Monday, April 16, 2018

You Were Never Really Here

In my experience, when you go through something horrific, it stays with you in flashes. We all carry trauma differently, of course, but horror has always followed me around in glimpses.

Most movies and television shows do not depict trauma this way. In mainstream fiction, trauma stays with you for every second of every day. You can’t eat. You can’t sleep. You can’t work. There is no room for life, no room for adjustment. In my reality, after some time has passed on pain, the effects of it sneak up on you when you least expect it. It’s a song playing in a grocery store, a person with a similar face, a stranger with a familiar smell. You experience these random things, and a flash of grief consumes you. But it does subside, if ever so slightly. You breathe, you calm down. And then you do the dishes, you go back to work; you adjust, you live.

Joe (Joaquin Phoenix), the lead character of You Were Never Really Here, experiences trauma like this. He’s walking down the street, minding his own business (or not), and he sees a reminder. That reminder triggers a flash of horror, and he pauses. He’s stuck, paralyzed by grief. His memory is his enemy. But he does regroup. He does breathe, and he does go about his day. These flashes do not entirely make sense to us, simply because they do not make sense to Joe. How do you explain the unexplainable? How do you clarify the horrors of war or the hell you endured as a child? The bitch of it is, whether you can rationalize your trauma or not, most of us are required to go about our day regardless. 

But given the path Joe is on as a result of the trauma he has experienced, a day for him looks very different than a day for myself.
Lynne Ramsay’s new film, You Were Never Really Here, is a masterpiece of modern cinema. I say that now, just as I will say it when I draft my list of my favorite films of 2018, and later, when I highlight the best movies of the decade. This is not hyperbole. This is not a sugar high. I won’t backtrack on this review once the film has settled in my mind. Point in fact, as each of the film’s brisk 90 minutes passed, I knew I was experiencing something new, and profound. Something that was taking risks in every aspect of filmmaking, from one frame to the next.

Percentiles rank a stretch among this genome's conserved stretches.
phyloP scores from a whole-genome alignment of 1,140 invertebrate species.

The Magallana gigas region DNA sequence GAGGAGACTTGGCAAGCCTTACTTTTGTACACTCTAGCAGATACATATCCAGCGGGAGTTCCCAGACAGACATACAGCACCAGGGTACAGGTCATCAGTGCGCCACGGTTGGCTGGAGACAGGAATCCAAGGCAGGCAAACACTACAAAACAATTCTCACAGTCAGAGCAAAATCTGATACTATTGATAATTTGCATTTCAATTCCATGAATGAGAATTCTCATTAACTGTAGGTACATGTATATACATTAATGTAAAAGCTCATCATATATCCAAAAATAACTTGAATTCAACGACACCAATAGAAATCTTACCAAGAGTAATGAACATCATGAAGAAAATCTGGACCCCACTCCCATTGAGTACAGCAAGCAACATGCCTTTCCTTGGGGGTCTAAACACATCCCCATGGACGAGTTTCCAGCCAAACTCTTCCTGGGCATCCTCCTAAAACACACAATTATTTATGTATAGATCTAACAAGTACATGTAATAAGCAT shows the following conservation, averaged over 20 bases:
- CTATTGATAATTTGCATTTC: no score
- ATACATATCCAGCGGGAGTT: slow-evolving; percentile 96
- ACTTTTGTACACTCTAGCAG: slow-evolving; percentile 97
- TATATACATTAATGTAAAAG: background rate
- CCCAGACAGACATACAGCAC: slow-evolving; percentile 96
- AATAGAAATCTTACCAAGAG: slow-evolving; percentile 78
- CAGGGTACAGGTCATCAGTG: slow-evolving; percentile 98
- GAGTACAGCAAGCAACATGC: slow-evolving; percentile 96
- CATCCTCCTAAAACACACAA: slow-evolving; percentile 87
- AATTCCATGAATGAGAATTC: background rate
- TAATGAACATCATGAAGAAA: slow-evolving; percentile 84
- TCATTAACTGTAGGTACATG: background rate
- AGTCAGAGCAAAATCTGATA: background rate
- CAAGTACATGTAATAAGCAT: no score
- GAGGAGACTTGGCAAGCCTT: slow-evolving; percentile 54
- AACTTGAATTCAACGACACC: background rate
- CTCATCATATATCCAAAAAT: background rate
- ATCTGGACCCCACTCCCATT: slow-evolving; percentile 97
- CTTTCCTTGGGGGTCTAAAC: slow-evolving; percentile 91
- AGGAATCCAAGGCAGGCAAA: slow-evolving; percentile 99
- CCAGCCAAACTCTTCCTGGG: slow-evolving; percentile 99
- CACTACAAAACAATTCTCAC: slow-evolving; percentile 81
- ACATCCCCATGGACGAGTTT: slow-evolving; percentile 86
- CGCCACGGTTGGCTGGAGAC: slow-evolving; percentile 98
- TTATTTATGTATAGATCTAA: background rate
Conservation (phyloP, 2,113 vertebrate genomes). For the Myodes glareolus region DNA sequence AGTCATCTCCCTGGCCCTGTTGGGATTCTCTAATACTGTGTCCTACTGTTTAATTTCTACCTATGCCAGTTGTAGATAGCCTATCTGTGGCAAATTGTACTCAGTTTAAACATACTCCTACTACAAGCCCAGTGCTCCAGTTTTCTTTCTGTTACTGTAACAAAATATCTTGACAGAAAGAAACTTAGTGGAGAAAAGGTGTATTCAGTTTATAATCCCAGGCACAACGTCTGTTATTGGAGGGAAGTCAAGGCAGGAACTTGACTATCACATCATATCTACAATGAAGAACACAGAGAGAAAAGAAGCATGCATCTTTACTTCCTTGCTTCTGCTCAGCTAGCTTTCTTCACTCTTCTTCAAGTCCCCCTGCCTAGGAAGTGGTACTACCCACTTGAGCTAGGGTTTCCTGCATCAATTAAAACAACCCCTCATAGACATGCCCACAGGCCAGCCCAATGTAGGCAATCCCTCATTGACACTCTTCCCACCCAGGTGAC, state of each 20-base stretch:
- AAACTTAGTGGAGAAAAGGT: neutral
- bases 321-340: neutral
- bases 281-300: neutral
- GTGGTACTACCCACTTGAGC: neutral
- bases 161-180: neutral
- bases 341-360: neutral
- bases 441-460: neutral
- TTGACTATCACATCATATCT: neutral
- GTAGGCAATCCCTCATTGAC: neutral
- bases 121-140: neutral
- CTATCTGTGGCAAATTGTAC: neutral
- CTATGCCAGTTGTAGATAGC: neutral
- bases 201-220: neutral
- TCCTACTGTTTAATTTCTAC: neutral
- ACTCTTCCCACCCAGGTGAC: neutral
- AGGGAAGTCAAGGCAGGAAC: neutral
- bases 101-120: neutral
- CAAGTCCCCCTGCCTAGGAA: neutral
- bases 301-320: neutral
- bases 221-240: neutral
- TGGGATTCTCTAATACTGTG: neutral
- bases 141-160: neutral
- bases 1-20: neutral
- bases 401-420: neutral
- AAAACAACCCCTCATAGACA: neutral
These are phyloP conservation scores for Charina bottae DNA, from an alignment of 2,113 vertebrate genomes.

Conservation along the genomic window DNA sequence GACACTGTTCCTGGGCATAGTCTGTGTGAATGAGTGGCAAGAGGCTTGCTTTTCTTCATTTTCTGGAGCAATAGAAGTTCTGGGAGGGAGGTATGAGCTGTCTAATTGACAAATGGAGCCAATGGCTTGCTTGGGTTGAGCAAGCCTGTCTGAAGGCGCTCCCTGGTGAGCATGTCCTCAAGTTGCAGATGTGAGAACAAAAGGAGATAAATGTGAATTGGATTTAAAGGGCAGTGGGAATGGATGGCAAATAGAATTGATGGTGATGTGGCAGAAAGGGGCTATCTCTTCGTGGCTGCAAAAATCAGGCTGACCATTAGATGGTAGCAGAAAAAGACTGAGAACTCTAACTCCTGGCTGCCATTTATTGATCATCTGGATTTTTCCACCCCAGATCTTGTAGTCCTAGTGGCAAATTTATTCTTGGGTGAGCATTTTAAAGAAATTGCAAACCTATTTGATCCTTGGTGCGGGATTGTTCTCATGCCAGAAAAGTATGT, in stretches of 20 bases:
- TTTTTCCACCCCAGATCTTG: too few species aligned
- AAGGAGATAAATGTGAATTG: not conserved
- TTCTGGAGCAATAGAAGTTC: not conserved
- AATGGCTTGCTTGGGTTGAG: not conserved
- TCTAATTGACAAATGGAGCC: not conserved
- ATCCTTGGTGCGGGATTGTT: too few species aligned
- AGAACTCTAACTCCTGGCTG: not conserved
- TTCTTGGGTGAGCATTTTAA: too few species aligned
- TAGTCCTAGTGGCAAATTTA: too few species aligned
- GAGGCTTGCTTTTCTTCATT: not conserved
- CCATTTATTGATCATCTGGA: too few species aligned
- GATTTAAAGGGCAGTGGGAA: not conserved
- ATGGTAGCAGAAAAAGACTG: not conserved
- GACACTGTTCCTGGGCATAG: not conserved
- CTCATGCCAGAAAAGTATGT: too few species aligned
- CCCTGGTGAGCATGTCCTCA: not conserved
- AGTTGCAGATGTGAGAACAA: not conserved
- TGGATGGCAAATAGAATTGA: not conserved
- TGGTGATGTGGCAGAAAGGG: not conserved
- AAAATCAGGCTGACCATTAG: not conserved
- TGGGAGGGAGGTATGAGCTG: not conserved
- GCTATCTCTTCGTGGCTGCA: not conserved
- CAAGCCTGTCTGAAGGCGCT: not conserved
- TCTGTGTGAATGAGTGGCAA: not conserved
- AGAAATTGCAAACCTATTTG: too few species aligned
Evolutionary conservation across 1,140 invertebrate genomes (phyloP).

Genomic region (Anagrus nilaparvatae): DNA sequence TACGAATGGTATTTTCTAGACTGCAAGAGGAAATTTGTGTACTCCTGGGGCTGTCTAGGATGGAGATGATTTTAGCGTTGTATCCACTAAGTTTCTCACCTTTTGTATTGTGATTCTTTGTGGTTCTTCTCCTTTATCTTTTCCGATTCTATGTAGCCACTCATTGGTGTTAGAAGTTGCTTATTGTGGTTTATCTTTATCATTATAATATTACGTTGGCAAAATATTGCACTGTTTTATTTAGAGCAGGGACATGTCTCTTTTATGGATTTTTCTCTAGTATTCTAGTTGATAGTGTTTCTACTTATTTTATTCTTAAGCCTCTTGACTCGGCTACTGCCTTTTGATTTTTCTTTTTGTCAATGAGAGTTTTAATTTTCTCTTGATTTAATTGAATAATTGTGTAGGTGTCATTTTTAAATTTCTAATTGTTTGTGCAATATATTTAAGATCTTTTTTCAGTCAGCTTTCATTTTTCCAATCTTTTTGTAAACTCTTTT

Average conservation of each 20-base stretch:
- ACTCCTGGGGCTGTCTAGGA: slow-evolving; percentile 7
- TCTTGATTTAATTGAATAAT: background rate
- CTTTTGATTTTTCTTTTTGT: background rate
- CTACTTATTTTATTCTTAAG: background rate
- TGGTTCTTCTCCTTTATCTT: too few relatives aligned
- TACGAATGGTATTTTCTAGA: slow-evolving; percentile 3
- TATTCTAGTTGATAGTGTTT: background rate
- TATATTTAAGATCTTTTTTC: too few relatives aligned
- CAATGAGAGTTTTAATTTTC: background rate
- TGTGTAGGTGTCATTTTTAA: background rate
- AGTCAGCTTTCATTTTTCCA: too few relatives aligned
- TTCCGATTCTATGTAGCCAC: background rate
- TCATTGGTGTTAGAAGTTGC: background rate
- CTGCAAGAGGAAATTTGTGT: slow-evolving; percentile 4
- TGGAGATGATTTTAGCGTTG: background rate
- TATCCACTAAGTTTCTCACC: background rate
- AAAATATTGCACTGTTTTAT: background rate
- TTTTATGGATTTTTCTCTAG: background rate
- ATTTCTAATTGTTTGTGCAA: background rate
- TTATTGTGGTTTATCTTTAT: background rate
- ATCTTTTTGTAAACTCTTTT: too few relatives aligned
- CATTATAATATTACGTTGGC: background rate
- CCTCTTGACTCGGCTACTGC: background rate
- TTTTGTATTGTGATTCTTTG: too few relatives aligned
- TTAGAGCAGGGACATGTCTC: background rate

You Were Never Really Here is an operatic, underground crime, surrealist work of art that should be viewed (and reviewed) in its full visual form, not in snippets provided in trailers and reviews. There are many startling things about the film, most notable is that it contains themes that even casual filmgoers have seen recycled dozens of times. The hitman with a conscience, the underground brothel, the damsel in distress, the moody city atmosphere, the brutal revenge. However, I can confidently say that You Were Never Really Here handles these narrative themes in a way I have never seen in a movie before. This is a film that stands boldly, and proudly, on its own.  

But it does not stand easily. Lynne Ramsay makes challenging cinema, and You Were Never Really Here is no exception. To appreciate the film, you are required to lean forward and pay attention. The dialogue is written how people speak, which means there is very little explanation of action or motivation. The sound design is invasive and informs character, the cinematography is as gorgeous as it is compact, and the editing can be shockingly rapid. All of these aspects of the film (not to mention Jonny Greenwood’s haunting score, itself a character) are flawless, but they are not what we are used to seeing.
I have a feeling, for instance, that You Were Never Really Here will be labeled as an extremely violent film. I disagree. It is violent, yes, but the violence is real and never glorified. Punches hurt, headbutts render people motionless, and a bullet kills as efficiently as a single blow to the head with a hammer. There is no head-bashing slow motion, no blood sprayed out of fresh wounds, no large crowds of people flattened by a collapsing city. There is, instead, a realistic depiction of a very dark world. But what Ramsay chooses to show us of that world is far more tasteful than it would be in more sensationalized hands. Ramsay often cuts away from the violence, choosing instead to show us its immediate effect on the characters after the fact. Yes, a murder has just taken place, but how does that impact the people involved who are still breathing?